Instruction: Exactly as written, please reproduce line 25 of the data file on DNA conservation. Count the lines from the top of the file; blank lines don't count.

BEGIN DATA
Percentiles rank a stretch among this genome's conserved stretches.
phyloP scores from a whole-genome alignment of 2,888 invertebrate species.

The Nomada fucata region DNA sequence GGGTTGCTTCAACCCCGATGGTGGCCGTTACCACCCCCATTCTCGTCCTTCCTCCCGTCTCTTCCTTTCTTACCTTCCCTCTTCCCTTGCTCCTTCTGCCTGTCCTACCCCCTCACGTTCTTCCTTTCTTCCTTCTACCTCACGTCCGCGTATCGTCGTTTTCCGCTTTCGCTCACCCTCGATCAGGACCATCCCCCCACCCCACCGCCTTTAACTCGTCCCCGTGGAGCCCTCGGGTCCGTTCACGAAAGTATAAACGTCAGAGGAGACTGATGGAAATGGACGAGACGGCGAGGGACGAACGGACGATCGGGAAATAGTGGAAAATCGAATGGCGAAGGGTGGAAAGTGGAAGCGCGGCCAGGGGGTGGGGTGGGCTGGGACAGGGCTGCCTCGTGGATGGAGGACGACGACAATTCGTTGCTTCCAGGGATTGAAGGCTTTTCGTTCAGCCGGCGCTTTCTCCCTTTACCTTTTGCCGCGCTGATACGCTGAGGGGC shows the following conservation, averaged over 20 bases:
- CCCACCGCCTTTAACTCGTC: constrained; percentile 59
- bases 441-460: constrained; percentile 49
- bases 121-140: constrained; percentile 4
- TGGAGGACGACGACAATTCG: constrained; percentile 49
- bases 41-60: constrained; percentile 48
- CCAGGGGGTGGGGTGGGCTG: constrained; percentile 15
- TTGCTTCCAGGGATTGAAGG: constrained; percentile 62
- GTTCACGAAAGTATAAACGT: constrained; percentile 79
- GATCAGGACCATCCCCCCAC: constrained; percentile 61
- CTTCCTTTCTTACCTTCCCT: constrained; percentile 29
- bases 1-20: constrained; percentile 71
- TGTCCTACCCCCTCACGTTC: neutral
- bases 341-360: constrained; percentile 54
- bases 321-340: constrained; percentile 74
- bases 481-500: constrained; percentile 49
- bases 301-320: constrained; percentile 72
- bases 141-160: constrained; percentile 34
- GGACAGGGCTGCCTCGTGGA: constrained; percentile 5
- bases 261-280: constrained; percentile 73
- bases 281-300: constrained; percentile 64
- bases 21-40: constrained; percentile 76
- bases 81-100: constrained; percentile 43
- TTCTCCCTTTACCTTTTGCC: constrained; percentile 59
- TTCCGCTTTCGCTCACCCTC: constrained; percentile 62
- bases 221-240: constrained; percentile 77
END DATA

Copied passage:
- bases 81-100: constrained; percentile 43